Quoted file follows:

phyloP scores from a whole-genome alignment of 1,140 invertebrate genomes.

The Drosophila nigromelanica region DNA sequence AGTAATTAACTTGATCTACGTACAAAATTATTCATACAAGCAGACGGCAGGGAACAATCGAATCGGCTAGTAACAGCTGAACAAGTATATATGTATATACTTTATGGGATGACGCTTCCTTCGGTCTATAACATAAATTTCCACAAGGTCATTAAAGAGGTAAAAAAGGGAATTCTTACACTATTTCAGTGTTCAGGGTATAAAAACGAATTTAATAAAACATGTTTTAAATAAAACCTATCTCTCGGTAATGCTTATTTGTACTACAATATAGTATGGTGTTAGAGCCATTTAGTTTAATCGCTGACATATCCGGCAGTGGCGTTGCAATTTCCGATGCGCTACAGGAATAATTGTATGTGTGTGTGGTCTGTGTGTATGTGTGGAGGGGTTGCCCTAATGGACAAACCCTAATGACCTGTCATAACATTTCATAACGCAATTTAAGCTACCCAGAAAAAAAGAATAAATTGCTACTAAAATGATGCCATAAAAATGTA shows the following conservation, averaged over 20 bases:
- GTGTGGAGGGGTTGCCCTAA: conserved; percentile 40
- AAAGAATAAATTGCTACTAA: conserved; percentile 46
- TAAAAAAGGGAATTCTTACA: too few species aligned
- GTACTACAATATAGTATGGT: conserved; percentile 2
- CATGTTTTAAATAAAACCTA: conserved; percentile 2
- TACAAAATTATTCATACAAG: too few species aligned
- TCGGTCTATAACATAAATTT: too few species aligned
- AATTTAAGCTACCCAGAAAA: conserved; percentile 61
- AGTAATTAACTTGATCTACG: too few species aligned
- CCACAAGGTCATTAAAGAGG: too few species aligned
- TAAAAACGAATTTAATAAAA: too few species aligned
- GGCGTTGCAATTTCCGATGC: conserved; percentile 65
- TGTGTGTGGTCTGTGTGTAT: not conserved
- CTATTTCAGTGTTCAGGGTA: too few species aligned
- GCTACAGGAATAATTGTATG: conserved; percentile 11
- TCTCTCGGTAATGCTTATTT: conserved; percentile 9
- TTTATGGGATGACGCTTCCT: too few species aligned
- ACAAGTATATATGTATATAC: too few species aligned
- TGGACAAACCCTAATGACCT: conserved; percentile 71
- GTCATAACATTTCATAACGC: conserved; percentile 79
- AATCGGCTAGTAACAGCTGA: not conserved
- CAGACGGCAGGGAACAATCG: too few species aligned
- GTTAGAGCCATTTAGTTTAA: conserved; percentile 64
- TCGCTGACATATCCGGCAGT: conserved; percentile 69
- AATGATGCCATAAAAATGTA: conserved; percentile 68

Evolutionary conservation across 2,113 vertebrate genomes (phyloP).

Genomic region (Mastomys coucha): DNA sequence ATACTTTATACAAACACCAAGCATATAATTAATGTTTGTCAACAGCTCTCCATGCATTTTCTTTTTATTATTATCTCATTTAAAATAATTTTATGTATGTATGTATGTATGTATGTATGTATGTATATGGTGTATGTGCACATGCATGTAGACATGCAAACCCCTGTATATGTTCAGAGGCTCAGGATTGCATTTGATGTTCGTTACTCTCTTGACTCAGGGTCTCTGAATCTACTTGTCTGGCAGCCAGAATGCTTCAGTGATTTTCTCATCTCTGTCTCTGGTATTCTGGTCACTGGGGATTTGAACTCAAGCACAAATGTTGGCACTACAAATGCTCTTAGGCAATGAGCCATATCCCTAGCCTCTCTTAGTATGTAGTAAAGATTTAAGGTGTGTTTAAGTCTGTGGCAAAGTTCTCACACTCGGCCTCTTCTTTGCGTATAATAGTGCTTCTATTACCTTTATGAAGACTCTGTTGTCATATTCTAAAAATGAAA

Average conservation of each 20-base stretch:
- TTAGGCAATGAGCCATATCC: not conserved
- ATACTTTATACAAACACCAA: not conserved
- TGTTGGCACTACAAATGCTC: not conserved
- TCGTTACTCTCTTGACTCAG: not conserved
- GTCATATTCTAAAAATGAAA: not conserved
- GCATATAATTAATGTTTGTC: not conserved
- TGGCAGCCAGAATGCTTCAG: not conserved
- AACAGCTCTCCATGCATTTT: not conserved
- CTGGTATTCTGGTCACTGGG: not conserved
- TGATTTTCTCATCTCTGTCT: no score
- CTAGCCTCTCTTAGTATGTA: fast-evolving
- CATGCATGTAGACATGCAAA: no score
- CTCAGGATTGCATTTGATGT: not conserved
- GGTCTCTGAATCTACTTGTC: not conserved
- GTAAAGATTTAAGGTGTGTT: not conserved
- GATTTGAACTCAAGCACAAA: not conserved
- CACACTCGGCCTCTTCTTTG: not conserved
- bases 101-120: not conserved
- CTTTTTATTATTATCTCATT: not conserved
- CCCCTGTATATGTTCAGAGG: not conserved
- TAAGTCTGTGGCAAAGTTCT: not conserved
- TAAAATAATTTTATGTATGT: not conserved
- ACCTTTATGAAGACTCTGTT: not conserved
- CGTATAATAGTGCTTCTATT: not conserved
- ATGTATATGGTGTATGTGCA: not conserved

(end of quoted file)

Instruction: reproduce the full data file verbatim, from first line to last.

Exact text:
phyloP scores from a whole-genome alignment of 1,140 invertebrate genomes.

The Drosophila nigromelanica region DNA sequence AGTAATTAACTTGATCTACGTACAAAATTATTCATACAAGCAGACGGCAGGGAACAATCGAATCGGCTAGTAACAGCTGAACAAGTATATATGTATATACTTTATGGGATGACGCTTCCTTCGGTCTATAACATAAATTTCCACAAGGTCATTAAAGAGGTAAAAAAGGGAATTCTTACACTATTTCAGTGTTCAGGGTATAAAAACGAATTTAATAAAACATGTTTTAAATAAAACCTATCTCTCGGTAATGCTTATTTGTACTACAATATAGTATGGTGTTAGAGCCATTTAGTTTAATCGCTGACATATCCGGCAGTGGCGTTGCAATTTCCGATGCGCTACAGGAATAATTGTATGTGTGTGTGGTCTGTGTGTATGTGTGGAGGGGTTGCCCTAATGGACAAACCCTAATGACCTGTCATAACATTTCATAACGCAATTTAAGCTACCCAGAAAAAAAGAATAAATTGCTACTAAAATGATGCCATAAAAATGTA shows the following conservation, averaged over 20 bases:
- GTGTGGAGGGGTTGCCCTAA: conserved; percentile 40
- AAAGAATAAATTGCTACTAA: conserved; percentile 46
- TAAAAAAGGGAATTCTTACA: too few species aligned
- GTACTACAATATAGTATGGT: conserved; percentile 2
- CATGTTTTAAATAAAACCTA: conserved; percentile 2
- TACAAAATTATTCATACAAG: too few species aligned
- TCGGTCTATAACATAAATTT: too few species aligned
- AATTTAAGCTACCCAGAAAA: conserved; percentile 61
- AGTAATTAACTTGATCTACG: too few species aligned
- CCACAAGGTCATTAAAGAGG: too few species aligned
- TAAAAACGAATTTAATAAAA: too few species aligned
- GGCGTTGCAATTTCCGATGC: conserved; percentile 65
- TGTGTGTGGTCTGTGTGTAT: not conserved
- CTATTTCAGTGTTCAGGGTA: too few species aligned
- GCTACAGGAATAATTGTATG: conserved; percentile 11
- TCTCTCGGTAATGCTTATTT: conserved; percentile 9
- TTTATGGGATGACGCTTCCT: too few species aligned
- ACAAGTATATATGTATATAC: too few species aligned
- TGGACAAACCCTAATGACCT: conserved; percentile 71
- GTCATAACATTTCATAACGC: conserved; percentile 79
- AATCGGCTAGTAACAGCTGA: not conserved
- CAGACGGCAGGGAACAATCG: too few species aligned
- GTTAGAGCCATTTAGTTTAA: conserved; percentile 64
- TCGCTGACATATCCGGCAGT: conserved; percentile 69
- AATGATGCCATAAAAATGTA: conserved; percentile 68

Evolutionary conservation across 2,113 vertebrate genomes (phyloP).

Genomic region (Mastomys coucha): DNA sequence ATACTTTATACAAACACCAAGCATATAATTAATGTTTGTCAACAGCTCTCCATGCATTTTCTTTTTATTATTATCTCATTTAAAATAATTTTATGTATGTATGTATGTATGTATGTATGTATGTATATGGTGTATGTGCACATGCATGTAGACATGCAAACCCCTGTATATGTTCAGAGGCTCAGGATTGCATTTGATGTTCGTTACTCTCTTGACTCAGGGTCTCTGAATCTACTTGTCTGGCAGCCAGAATGCTTCAGTGATTTTCTCATCTCTGTCTCTGGTATTCTGGTCACTGGGGATTTGAACTCAAGCACAAATGTTGGCACTACAAATGCTCTTAGGCAATGAGCCATATCCCTAGCCTCTCTTAGTATGTAGTAAAGATTTAAGGTGTGTTTAAGTCTGTGGCAAAGTTCTCACACTCGGCCTCTTCTTTGCGTATAATAGTGCTTCTATTACCTTTATGAAGACTCTGTTGTCATATTCTAAAAATGAAA

Average conservation of each 20-base stretch:
- TTAGGCAATGAGCCATATCC: not conserved
- ATACTTTATACAAACACCAA: not conserved
- TGTTGGCACTACAAATGCTC: not conserved
- TCGTTACTCTCTTGACTCAG: not conserved
- GTCATATTCTAAAAATGAAA: not conserved
- GCATATAATTAATGTTTGTC: not conserved
- TGGCAGCCAGAATGCTTCAG: not conserved
- AACAGCTCTCCATGCATTTT: not conserved
- CTGGTATTCTGGTCACTGGG: not conserved
- TGATTTTCTCATCTCTGTCT: no score
- CTAGCCTCTCTTAGTATGTA: fast-evolving
- CATGCATGTAGACATGCAAA: no score
- CTCAGGATTGCATTTGATGT: not conserved
- GGTCTCTGAATCTACTTGTC: not conserved
- GTAAAGATTTAAGGTGTGTT: not conserved
- GATTTGAACTCAAGCACAAA: not conserved
- CACACTCGGCCTCTTCTTTG: not conserved
- bases 101-120: not conserved
- CTTTTTATTATTATCTCATT: not conserved
- CCCCTGTATATGTTCAGAGG: not conserved
- TAAGTCTGTGGCAAAGTTCT: not conserved
- TAAAATAATTTTATGTATGT: not conserved
- ACCTTTATGAAGACTCTGTT: not conserved
- CGTATAATAGTGCTTCTATT: not conserved
- ATGTATATGGTGTATGTGCA: not conserved